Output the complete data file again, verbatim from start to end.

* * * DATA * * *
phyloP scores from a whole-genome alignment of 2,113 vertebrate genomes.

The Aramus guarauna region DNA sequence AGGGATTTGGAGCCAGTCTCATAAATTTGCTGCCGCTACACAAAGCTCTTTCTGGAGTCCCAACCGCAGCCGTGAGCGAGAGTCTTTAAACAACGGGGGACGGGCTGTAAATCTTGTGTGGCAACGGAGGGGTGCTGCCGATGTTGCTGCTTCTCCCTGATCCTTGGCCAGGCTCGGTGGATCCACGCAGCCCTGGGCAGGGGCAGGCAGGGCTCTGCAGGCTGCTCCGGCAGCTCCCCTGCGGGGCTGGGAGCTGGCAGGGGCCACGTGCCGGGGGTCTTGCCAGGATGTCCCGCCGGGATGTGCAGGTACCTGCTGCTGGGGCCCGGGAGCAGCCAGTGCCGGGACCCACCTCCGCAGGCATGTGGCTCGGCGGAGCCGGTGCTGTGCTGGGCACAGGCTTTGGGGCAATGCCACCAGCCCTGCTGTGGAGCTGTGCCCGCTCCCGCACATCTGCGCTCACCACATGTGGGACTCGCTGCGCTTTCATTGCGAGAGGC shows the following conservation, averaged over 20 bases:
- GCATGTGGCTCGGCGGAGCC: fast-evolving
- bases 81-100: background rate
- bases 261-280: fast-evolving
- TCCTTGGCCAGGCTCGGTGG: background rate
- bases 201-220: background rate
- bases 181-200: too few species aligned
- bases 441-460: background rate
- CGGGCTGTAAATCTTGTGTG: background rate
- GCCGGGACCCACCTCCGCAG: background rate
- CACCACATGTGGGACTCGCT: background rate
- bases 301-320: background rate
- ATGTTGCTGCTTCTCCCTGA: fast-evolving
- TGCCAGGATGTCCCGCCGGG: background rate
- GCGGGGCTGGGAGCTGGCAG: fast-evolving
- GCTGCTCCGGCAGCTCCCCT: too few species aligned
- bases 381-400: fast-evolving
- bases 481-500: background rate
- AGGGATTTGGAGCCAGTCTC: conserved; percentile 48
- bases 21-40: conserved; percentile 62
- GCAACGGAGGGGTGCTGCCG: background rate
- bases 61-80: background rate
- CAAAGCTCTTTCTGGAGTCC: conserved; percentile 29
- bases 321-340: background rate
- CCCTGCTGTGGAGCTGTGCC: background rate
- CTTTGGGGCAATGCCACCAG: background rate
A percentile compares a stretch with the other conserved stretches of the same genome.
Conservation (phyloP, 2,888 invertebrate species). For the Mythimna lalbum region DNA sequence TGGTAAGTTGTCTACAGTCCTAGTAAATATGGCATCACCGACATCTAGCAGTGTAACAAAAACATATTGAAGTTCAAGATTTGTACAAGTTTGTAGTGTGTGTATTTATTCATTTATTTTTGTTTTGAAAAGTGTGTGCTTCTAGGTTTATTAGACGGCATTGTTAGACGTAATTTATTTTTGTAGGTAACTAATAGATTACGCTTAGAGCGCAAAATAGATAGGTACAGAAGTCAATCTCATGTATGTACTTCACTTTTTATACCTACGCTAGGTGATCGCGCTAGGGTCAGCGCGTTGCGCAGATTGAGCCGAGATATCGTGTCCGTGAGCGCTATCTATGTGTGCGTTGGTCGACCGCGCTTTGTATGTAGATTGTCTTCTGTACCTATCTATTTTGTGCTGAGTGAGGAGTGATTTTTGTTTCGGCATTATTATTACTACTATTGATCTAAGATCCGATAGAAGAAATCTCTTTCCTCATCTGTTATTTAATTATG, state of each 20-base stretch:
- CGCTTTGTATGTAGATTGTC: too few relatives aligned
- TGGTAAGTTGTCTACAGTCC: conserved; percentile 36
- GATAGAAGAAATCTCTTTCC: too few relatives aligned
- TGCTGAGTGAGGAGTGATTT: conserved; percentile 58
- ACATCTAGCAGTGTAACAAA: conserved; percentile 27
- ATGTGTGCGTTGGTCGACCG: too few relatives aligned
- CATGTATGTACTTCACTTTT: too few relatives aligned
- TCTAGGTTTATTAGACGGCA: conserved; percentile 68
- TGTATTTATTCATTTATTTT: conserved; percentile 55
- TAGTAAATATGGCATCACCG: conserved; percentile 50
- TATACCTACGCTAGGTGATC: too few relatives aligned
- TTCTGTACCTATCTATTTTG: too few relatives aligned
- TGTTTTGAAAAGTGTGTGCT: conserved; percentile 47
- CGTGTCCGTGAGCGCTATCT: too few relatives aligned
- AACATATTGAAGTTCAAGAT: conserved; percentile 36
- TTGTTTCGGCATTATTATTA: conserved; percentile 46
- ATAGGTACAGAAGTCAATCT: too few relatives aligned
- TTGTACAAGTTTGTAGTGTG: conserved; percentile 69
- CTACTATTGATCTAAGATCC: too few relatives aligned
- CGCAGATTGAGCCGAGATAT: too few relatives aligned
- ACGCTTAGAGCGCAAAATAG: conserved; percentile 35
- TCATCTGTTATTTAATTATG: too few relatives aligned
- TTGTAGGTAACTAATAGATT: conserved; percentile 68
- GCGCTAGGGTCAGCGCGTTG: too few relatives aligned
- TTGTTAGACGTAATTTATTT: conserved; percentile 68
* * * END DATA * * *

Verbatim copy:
phyloP scores from a whole-genome alignment of 2,113 vertebrate genomes.

The Aramus guarauna region DNA sequence AGGGATTTGGAGCCAGTCTCATAAATTTGCTGCCGCTACACAAAGCTCTTTCTGGAGTCCCAACCGCAGCCGTGAGCGAGAGTCTTTAAACAACGGGGGACGGGCTGTAAATCTTGTGTGGCAACGGAGGGGTGCTGCCGATGTTGCTGCTTCTCCCTGATCCTTGGCCAGGCTCGGTGGATCCACGCAGCCCTGGGCAGGGGCAGGCAGGGCTCTGCAGGCTGCTCCGGCAGCTCCCCTGCGGGGCTGGGAGCTGGCAGGGGCCACGTGCCGGGGGTCTTGCCAGGATGTCCCGCCGGGATGTGCAGGTACCTGCTGCTGGGGCCCGGGAGCAGCCAGTGCCGGGACCCACCTCCGCAGGCATGTGGCTCGGCGGAGCCGGTGCTGTGCTGGGCACAGGCTTTGGGGCAATGCCACCAGCCCTGCTGTGGAGCTGTGCCCGCTCCCGCACATCTGCGCTCACCACATGTGGGACTCGCTGCGCTTTCATTGCGAGAGGC shows the following conservation, averaged over 20 bases:
- GCATGTGGCTCGGCGGAGCC: fast-evolving
- bases 81-100: background rate
- bases 261-280: fast-evolving
- TCCTTGGCCAGGCTCGGTGG: background rate
- bases 201-220: background rate
- bases 181-200: too few species aligned
- bases 441-460: background rate
- CGGGCTGTAAATCTTGTGTG: background rate
- GCCGGGACCCACCTCCGCAG: background rate
- CACCACATGTGGGACTCGCT: background rate
- bases 301-320: background rate
- ATGTTGCTGCTTCTCCCTGA: fast-evolving
- TGCCAGGATGTCCCGCCGGG: background rate
- GCGGGGCTGGGAGCTGGCAG: fast-evolving
- GCTGCTCCGGCAGCTCCCCT: too few species aligned
- bases 381-400: fast-evolving
- bases 481-500: background rate
- AGGGATTTGGAGCCAGTCTC: conserved; percentile 48
- bases 21-40: conserved; percentile 62
- GCAACGGAGGGGTGCTGCCG: background rate
- bases 61-80: background rate
- CAAAGCTCTTTCTGGAGTCC: conserved; percentile 29
- bases 321-340: background rate
- CCCTGCTGTGGAGCTGTGCC: background rate
- CTTTGGGGCAATGCCACCAG: background rate
A percentile compares a stretch with the other conserved stretches of the same genome.
Conservation (phyloP, 2,888 invertebrate species). For the Mythimna lalbum region DNA sequence TGGTAAGTTGTCTACAGTCCTAGTAAATATGGCATCACCGACATCTAGCAGTGTAACAAAAACATATTGAAGTTCAAGATTTGTACAAGTTTGTAGTGTGTGTATTTATTCATTTATTTTTGTTTTGAAAAGTGTGTGCTTCTAGGTTTATTAGACGGCATTGTTAGACGTAATTTATTTTTGTAGGTAACTAATAGATTACGCTTAGAGCGCAAAATAGATAGGTACAGAAGTCAATCTCATGTATGTACTTCACTTTTTATACCTACGCTAGGTGATCGCGCTAGGGTCAGCGCGTTGCGCAGATTGAGCCGAGATATCGTGTCCGTGAGCGCTATCTATGTGTGCGTTGGTCGACCGCGCTTTGTATGTAGATTGTCTTCTGTACCTATCTATTTTGTGCTGAGTGAGGAGTGATTTTTGTTTCGGCATTATTATTACTACTATTGATCTAAGATCCGATAGAAGAAATCTCTTTCCTCATCTGTTATTTAATTATG, state of each 20-base stretch:
- CGCTTTGTATGTAGATTGTC: too few relatives aligned
- TGGTAAGTTGTCTACAGTCC: conserved; percentile 36
- GATAGAAGAAATCTCTTTCC: too few relatives aligned
- TGCTGAGTGAGGAGTGATTT: conserved; percentile 58
- ACATCTAGCAGTGTAACAAA: conserved; percentile 27
- ATGTGTGCGTTGGTCGACCG: too few relatives aligned
- CATGTATGTACTTCACTTTT: too few relatives aligned
- TCTAGGTTTATTAGACGGCA: conserved; percentile 68
- TGTATTTATTCATTTATTTT: conserved; percentile 55
- TAGTAAATATGGCATCACCG: conserved; percentile 50
- TATACCTACGCTAGGTGATC: too few relatives aligned
- TTCTGTACCTATCTATTTTG: too few relatives aligned
- TGTTTTGAAAAGTGTGTGCT: conserved; percentile 47
- CGTGTCCGTGAGCGCTATCT: too few relatives aligned
- AACATATTGAAGTTCAAGAT: conserved; percentile 36
- TTGTTTCGGCATTATTATTA: conserved; percentile 46
- ATAGGTACAGAAGTCAATCT: too few relatives aligned
- TTGTACAAGTTTGTAGTGTG: conserved; percentile 69
- CTACTATTGATCTAAGATCC: too few relatives aligned
- CGCAGATTGAGCCGAGATAT: too few relatives aligned
- ACGCTTAGAGCGCAAAATAG: conserved; percentile 35
- TCATCTGTTATTTAATTATG: too few relatives aligned
- TTGTAGGTAACTAATAGATT: conserved; percentile 68
- GCGCTAGGGTCAGCGCGTTG: too few relatives aligned
- TTGTTAGACGTAATTTATTT: conserved; percentile 68